According to ancient Greek myth and legend, if a wanderer had the misfortune of taking the wrong path through the Isthmus of Corinth, they might run into a dangerous figure named Sinis. This curious man had an abnormal helping of physical strength, and he oddly focused all of his muscular power on an obsession that he developed for pulling down and bending trees. This obsession was so intense that he was eventually nicknamed Pityocamptes (Pine-Bender). Yet, his behavior soon took a horribly dark turn. Before long, Sinis’ fascination with bending trees by himself was not enough. He discovered it was much more fun to invite passersby to try to do the same thing. As most of the travelers who encountered Sinis were not as strong as he was, they almost always failed to replicate his feat. Sinis, unfortunately, was delighted and amused when others could not bend or hold down bent trees. He even began to pull over trees for people who could not do it on their own, and had them take over from there, encouraging them to try to keep the bent tree from springing back up. Inevitably, most people could not hold the trunk for long and the tree would fly out of their grasp. Not satisfied with this, Sinis then apparently began tying his guests (who we will now call victims) to the pulled over trees with rope. Now, when the tree trunks slipped out of a person’s hands, the tied victim would be traumatically dragged along with the tree as it snapped back to its upright position. On this peculiar myth, a scholar named Pseudo-Apollodorus (1st-2nd century) wrote, “Sinis was referred to as Pityocamptes [or the Pine-Bender]; for living on the Isthmus of Corinth, he forced passers-by to bend pine trees to the ground, and when they were too weak to do so, they were hurled into the air by the trees to meet with a miserable death” (Apollodorus, Library, 3.16.2).
Unfortunately, Apollodorus’ account of Sinis is the least gruesome of the ancient stories, and therefore the tale will only get more horrific from here. One can imagine that Sinis became more sadistic in his methods as he grew tired of simply flinging his victims up into the air through the use of a single bent tree. Sinis soon made the horrible discovery that two trees were better than one, especially when they were pulled down from opposite angles. Now, in this situation, if he used his previous technique of tying his victims to the trees, the poor souls who were tied up would no longer be simply flung into the air—instead, when the two trees sprang back to their upright positions, the victims would be torn apart as the ropes pulled their limbs in opposite directions. This more hellish version of the myth was told by Diodorus Siculus (c. 1st century BCE), who stated, “Sinis, it should be explained, used to bend over two pines, fasten one arm to each of them, and then suddenly release the pines, the result being that the bodies were pulled asunder by the force of the pines and the unfortunate victims met a death of great anguish” (Diodorus Siculus, Library, 4.59).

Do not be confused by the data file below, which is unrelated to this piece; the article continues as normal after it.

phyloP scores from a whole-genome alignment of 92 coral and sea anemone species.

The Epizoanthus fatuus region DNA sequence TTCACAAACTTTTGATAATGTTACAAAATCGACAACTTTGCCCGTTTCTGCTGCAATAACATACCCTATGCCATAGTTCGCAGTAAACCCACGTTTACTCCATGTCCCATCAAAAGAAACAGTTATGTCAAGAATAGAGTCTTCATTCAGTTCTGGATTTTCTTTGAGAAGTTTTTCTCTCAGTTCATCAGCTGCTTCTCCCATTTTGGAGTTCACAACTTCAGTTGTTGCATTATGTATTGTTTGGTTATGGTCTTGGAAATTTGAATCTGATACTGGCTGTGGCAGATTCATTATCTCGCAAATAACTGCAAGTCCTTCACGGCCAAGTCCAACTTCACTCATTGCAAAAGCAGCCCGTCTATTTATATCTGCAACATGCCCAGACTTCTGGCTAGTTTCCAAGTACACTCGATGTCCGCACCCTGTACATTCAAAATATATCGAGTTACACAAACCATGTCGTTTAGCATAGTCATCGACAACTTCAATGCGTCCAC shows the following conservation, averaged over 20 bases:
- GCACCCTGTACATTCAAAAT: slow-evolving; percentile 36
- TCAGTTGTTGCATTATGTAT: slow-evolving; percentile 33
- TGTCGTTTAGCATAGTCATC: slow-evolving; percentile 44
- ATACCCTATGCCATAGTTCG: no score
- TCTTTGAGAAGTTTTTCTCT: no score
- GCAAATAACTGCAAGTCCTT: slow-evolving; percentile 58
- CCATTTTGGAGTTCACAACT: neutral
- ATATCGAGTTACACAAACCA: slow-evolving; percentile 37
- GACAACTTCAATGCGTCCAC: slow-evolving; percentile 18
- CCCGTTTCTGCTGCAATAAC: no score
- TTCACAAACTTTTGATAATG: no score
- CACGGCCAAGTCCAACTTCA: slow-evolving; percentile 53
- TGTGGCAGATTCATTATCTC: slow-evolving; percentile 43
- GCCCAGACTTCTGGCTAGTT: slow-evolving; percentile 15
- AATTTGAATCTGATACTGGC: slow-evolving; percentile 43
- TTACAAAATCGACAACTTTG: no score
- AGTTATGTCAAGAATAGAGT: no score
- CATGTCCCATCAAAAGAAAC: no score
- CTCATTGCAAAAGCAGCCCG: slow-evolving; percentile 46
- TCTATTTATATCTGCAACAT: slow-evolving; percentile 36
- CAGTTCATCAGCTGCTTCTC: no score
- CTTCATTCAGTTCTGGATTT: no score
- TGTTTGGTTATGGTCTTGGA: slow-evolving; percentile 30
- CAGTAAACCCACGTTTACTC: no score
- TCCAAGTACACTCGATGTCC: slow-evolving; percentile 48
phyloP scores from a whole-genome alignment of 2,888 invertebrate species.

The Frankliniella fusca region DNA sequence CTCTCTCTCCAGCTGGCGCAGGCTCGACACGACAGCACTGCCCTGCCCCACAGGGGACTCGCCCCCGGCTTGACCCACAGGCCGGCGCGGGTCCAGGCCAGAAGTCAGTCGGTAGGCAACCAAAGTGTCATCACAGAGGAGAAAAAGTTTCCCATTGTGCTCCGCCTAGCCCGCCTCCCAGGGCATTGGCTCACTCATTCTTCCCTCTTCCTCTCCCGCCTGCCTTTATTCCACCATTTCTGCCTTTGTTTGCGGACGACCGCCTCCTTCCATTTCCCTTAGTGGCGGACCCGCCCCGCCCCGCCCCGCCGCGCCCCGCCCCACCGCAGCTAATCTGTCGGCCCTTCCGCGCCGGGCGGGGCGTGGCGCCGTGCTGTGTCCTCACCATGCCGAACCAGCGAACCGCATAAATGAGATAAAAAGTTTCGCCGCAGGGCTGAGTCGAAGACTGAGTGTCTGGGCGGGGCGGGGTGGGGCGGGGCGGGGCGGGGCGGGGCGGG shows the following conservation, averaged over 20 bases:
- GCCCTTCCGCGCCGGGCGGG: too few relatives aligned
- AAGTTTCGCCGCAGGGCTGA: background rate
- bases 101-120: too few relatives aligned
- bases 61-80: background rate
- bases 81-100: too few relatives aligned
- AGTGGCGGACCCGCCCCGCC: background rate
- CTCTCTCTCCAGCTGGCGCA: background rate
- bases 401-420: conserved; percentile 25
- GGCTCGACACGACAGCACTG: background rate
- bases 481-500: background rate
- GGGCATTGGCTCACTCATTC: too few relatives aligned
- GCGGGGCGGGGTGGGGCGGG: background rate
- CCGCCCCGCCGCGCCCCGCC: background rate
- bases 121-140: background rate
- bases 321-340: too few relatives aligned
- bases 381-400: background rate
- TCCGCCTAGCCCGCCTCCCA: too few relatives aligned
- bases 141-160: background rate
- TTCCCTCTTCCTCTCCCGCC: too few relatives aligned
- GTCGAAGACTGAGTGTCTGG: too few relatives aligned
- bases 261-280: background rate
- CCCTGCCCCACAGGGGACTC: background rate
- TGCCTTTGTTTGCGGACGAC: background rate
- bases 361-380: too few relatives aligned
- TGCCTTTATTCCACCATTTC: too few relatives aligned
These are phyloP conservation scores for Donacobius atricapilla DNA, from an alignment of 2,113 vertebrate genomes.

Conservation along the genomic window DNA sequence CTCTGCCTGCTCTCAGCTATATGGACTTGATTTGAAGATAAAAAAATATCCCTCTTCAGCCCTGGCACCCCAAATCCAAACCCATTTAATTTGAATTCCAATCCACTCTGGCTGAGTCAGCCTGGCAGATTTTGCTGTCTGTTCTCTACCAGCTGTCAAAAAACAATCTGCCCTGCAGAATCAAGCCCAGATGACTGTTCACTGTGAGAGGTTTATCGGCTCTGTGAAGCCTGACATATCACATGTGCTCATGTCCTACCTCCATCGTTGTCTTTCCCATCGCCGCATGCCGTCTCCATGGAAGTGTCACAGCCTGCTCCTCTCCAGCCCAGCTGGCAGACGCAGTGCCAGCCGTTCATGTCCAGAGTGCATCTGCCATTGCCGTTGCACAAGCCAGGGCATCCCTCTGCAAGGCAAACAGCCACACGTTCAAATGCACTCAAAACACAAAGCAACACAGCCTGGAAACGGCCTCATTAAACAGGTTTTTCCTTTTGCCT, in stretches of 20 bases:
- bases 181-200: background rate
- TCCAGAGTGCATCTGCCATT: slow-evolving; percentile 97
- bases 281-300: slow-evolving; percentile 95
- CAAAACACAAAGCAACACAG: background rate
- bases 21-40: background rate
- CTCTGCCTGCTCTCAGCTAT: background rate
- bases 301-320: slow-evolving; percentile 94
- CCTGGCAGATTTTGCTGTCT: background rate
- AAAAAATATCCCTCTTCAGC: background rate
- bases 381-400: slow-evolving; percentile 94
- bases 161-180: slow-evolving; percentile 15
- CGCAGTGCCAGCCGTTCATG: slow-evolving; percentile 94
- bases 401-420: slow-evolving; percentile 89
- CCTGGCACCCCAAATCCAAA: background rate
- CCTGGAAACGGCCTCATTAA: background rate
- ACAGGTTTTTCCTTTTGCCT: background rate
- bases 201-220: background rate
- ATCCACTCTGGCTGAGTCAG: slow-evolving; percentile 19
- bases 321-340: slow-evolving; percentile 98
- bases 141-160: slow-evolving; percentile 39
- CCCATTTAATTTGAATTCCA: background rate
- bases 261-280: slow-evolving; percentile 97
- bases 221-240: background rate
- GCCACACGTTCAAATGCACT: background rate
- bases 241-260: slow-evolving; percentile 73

Through gruesome murders such as this, Sinis became a villain of great renown. Supervillains, naturally, come into conflict with superheroes, and in this case, the ancient Greek hero who saved the day was Theseus. As the story goes, Theseus somehow was able to subject Sinis to the same torments that Sinis had imposed on the victims. Yet, whether Theseus had Sinis flung into the air by a single tree or pulled apart by two trees is unclear.
Written by C. Keith Hansley
Picture Attribution: (Scene From A Vase Depicting Theseus and Sinis, [Public Domain] via Creative Commons, Europeana, and the University of Leuven).
- Apollodorus, The Library of Greek Mythology, translated by Robin Hard. New York, Oxford University Press, 1997.
- The Library of History, by Diodorus Siculus, edited by Giles Laurén (Sophron Editor, 2014).